13. Rogue Anti-Virus Software Scams – The idea that your computer has been infected by a virus is a scary one; after all, what if you lose all of your precious pictures, videos and important documents? Scammers know that most people will fall victim to these cons out of fear of losing their files, so they create convincing anti-virus alerts that require you to pay an activation fee to remove a virus that doesn’t even exist.
  14. Survey Scams – The best case scenario for those who fall victim to a survey scam is that they waste their time and get a few spam emails. More elaborate scams will take your personal information for marketing and identity theft purposes, even though you think you’re just participating in legitimate market research.
  15. Something for Nothing Scams – You’ve probably heard the old adage about things that are too good to be true, and it definitely holds water on the Internet. Anyone offering you fame, fortune and riches simply for being you is almost certainly trying to scam you somehow.

Source:  Longhorn Leads

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Safe Holiday Shopping: S-A-N-T-A for Safety

SantaThe National Retail Federation estimates online purchases for the 2012 holiday season will reach $96 billion, up 12 percent from 2011. Scammers, hackers, and “phishermen” have already taken their positions, waiting for the next unwitting shopper to carelessly give out personal information.

Luckily, Santa is providing shoppers a guide to ensure online and other shopping experiences are safe and efficient. There’s already enough stress with cooking, decorating and preparing for family to arrive. Shopping can be the easiest part of the process if Santa’s advice is followed.

“S” is for Security

Everyone has received emails that look like they come from legitimate retailers, only to discover the hyperlink provided leads to a phishing website. Shoppers should always type the URL of the retailer directly into the address bar, as opposed to clicking just any links in your email. A credit card should always be used for online purchases since they provide some level of protection from fraud that debit cards don’t. A service like Lifelock would add an extra layer of protection against identity thieves and scammers for online shopping.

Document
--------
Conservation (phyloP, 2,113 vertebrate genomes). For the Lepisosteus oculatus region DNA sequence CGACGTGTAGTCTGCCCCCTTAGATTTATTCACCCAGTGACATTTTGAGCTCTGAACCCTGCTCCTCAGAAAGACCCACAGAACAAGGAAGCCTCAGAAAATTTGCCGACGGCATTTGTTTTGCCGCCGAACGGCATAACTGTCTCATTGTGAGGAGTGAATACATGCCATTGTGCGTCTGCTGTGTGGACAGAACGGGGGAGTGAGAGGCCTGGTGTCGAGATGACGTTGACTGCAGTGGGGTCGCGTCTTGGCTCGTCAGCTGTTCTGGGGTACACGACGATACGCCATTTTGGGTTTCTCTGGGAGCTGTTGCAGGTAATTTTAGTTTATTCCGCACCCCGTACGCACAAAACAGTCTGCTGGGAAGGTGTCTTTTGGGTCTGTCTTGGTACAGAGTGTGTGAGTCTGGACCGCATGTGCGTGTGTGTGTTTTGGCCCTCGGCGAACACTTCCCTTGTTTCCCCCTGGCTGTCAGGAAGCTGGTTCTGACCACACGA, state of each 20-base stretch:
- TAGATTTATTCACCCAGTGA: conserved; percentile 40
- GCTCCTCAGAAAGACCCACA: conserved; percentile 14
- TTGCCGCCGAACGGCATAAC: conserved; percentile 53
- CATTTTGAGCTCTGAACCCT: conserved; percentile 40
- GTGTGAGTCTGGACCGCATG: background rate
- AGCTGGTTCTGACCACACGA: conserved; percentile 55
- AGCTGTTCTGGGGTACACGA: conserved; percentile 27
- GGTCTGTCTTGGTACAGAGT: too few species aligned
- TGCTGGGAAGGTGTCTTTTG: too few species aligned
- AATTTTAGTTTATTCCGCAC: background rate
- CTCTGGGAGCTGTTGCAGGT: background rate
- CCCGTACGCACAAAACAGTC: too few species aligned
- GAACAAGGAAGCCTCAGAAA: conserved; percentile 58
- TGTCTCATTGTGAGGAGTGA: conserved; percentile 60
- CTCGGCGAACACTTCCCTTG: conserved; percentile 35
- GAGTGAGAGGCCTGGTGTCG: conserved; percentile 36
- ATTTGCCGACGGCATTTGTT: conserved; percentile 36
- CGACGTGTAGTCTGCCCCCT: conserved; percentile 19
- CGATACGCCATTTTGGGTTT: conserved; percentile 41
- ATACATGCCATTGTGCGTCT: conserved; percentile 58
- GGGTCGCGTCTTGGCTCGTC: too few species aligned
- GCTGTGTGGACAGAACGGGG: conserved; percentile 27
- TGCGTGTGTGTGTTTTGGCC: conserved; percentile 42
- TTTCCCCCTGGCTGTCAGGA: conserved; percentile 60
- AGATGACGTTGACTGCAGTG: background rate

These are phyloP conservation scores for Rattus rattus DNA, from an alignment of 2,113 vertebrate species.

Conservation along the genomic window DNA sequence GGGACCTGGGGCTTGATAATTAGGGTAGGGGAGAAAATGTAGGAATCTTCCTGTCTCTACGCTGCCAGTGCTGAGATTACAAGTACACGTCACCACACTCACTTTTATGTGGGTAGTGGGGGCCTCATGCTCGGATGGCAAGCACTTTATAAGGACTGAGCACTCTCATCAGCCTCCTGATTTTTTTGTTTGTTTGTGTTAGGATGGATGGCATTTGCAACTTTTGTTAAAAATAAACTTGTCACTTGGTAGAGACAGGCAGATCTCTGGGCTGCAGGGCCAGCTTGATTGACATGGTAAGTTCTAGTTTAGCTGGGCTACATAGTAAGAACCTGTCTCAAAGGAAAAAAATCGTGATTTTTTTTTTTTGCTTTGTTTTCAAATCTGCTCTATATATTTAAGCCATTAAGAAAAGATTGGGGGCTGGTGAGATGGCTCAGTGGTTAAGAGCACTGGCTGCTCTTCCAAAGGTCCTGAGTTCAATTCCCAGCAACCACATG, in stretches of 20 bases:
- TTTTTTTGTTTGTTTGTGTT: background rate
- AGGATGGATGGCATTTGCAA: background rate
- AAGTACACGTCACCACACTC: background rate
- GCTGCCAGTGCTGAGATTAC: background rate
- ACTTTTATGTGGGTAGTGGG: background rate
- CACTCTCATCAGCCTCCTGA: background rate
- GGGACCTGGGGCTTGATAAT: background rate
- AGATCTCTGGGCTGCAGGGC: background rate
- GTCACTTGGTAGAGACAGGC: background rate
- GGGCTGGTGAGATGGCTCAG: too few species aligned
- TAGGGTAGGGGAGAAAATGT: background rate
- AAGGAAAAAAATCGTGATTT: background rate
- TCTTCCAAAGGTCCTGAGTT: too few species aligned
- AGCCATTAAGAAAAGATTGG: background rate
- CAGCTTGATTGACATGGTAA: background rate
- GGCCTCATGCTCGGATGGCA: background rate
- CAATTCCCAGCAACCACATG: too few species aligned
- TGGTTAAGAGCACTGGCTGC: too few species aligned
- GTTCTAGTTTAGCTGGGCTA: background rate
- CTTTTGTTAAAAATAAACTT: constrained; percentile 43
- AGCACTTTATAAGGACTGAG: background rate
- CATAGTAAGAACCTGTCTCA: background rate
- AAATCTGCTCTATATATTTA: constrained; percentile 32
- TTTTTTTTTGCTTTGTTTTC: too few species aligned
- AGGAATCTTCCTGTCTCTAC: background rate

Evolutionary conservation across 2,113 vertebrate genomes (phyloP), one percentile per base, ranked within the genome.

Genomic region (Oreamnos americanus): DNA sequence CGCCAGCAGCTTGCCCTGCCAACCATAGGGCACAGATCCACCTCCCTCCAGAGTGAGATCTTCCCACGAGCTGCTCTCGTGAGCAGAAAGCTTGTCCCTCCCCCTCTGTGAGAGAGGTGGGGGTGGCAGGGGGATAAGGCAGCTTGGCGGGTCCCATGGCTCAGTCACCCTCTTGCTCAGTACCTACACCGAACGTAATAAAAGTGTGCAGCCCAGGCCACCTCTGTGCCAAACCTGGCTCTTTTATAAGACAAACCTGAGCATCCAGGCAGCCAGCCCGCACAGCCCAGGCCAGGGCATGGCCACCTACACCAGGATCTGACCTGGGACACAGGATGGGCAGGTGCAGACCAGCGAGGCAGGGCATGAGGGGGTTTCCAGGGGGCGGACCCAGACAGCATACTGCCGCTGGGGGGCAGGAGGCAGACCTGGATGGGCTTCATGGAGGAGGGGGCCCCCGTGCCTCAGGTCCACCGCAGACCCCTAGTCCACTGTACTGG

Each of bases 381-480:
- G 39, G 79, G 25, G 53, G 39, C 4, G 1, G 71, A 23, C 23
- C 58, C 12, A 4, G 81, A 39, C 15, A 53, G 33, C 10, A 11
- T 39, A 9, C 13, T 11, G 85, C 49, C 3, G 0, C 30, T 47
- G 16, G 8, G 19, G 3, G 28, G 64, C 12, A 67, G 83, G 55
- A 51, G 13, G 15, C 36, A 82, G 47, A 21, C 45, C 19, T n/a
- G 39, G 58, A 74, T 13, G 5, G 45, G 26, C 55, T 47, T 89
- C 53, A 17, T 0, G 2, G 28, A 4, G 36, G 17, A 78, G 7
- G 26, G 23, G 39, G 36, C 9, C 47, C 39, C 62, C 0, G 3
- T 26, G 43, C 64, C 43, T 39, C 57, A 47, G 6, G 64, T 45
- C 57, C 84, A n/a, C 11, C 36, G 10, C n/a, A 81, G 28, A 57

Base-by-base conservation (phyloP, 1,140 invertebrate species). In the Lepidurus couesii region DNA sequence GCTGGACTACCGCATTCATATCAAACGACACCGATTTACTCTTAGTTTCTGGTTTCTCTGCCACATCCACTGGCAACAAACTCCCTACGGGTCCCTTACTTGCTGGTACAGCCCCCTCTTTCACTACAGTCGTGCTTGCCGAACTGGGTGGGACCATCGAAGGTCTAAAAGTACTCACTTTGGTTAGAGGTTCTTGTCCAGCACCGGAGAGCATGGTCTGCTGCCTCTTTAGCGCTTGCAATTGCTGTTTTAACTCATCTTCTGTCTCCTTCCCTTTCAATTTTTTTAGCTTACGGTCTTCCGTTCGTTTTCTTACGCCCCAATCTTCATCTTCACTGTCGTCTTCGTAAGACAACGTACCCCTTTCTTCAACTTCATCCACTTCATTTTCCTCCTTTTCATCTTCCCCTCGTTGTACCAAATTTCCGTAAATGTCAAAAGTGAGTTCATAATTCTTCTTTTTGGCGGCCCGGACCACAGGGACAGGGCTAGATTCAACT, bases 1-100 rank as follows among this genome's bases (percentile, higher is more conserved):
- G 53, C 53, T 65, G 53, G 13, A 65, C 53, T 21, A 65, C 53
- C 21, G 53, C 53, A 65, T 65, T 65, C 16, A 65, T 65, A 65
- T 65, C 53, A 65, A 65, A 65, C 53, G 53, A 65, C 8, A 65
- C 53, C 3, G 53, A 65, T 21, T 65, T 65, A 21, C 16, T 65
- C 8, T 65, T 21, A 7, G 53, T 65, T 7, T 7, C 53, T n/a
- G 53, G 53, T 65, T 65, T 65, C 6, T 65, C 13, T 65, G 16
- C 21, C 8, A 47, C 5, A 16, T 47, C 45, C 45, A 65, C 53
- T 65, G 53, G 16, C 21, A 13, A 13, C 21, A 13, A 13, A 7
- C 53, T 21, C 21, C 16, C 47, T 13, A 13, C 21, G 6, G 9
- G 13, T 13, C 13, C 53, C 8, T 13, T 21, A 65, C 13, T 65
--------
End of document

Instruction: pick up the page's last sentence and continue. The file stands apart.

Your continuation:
“A” is for Availability

Patients is a virtue, but not when the hottest toys and electronics are on the wish lists of your friends and family. From Cabbage Patch Kids in the 1980s to the release of the Playstation 2 in 2000, popular items must be purchased the first time one is available to you. Granted, the price of such items may drop following the holidays, the wait could extend into the springtime and beyond.

“N” is for Name List

Those who brag about getting holiday shopping done long before Christmas Eve likely had a gift list and checked it twice. The names of all the children should be clustered together, as many of their gifts can be purchased at the same store. The primary culprit to last-second, frantic shopping is forgetting Aunt Edna and Uncle Mike are both expected in town for dinner. A name list not only keeps you organized, but gives you a way to track your overall progress.

“T” is for Technology

Smartphones are your best friend when it comes to finding the best deals and comparing prices between different retailers. ShopSavvy is an Android app that allows shoppers to scan the barcode of any item and produce a list of retailers and online stores that carry it. This is a great app for price comparison and can give you leverage in negotiating deals. SnapTell, which is free and available for Android and iPhone, allows users to simply snap a photo of the item and it looks up prices based on an image search. Google Wallet, available for Android, allows shoppers to pay for purchases with their credit and debit cards without actually having them. A near field communicator transmits your card information to any point-of-sales terminal by simply tapping your phone somewhere near it.